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Achieving Success in Large Projects: Implications from a Study of ERP Implementations
Thomas W. Ferratt, Sanjay Ahire and Prabuddha De
Vol. 36, No. 5 (Sep. - Oct., 2006), pp. 458-469
Published by: INFORMS
Stable URL: http://www.jstor.org/stable/20141427
Page Count: 12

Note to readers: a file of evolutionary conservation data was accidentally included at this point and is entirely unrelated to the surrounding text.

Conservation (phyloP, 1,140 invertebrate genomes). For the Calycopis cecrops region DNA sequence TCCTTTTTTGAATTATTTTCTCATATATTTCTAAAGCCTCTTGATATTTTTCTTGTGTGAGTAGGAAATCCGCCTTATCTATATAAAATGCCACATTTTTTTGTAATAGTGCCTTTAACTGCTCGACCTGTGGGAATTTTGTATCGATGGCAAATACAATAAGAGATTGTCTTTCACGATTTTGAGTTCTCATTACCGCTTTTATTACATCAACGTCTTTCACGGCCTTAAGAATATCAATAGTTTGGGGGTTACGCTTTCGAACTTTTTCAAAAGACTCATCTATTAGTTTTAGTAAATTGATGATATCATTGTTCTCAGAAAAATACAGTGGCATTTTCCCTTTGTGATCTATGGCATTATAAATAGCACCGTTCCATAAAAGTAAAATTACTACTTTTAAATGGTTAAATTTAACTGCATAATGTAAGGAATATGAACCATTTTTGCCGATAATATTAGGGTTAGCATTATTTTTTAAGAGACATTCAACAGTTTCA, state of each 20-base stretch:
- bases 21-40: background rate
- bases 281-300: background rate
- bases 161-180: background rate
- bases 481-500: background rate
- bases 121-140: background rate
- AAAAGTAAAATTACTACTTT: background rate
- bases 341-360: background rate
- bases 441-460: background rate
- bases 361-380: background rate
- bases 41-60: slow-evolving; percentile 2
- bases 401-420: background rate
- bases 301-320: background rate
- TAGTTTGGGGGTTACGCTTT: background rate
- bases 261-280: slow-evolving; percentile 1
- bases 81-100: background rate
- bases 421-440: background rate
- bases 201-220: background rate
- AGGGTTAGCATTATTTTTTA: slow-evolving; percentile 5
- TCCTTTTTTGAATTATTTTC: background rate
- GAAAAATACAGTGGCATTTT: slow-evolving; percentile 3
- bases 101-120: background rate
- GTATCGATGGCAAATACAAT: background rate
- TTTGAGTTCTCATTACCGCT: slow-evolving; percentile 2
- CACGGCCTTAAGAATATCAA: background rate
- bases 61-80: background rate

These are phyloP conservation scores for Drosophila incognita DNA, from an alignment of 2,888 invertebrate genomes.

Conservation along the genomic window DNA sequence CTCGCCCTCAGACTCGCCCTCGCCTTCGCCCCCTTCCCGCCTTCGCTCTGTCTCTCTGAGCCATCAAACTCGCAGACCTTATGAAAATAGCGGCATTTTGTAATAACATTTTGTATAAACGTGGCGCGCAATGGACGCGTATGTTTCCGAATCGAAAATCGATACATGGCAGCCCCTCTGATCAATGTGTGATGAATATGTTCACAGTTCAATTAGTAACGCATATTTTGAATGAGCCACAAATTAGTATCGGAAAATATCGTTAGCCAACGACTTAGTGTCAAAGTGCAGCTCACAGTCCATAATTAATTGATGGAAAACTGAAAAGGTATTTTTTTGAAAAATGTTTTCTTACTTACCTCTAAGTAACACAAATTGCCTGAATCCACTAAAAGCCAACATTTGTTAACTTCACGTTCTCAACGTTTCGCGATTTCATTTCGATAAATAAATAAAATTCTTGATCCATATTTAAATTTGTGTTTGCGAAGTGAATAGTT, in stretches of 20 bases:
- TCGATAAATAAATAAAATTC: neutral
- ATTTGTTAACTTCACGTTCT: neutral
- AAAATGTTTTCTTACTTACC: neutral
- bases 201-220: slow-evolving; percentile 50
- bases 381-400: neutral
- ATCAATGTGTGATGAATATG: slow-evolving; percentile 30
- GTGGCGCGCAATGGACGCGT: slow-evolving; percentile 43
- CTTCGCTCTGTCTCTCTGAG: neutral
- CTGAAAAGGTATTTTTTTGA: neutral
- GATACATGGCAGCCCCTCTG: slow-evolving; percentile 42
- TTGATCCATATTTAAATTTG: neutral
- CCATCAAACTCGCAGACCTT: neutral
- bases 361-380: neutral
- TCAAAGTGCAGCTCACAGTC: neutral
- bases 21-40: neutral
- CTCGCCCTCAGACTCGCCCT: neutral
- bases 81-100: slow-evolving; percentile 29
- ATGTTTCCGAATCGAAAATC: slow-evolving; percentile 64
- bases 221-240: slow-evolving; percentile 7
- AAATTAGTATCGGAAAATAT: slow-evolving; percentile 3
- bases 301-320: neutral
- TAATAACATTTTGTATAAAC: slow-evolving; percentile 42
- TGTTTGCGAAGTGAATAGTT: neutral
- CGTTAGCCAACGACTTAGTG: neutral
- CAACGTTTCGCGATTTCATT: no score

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Executives in charge of large projects must decide how to spend their energies, even though typically they are not trained to manage such projects. We have derived two implications for managers based on prior research: adhere to the fundamentals of project management and unearth the best practices for large-project success. Through a study of more than 70 enterprise-resource-planning (ERP) projects, we have investigated our hypothesis that greater success in implementation is related to greater adoption of the best practices. For most of the participants in our study, our hypothesized model holds. For some, however, careful deviation from this model also proved successful. Additional implications we have derived include recommendations to specify a model of the project outcomes, understand the factors that make a project large and risky, and include a focus on managing large projects in executive education and development.
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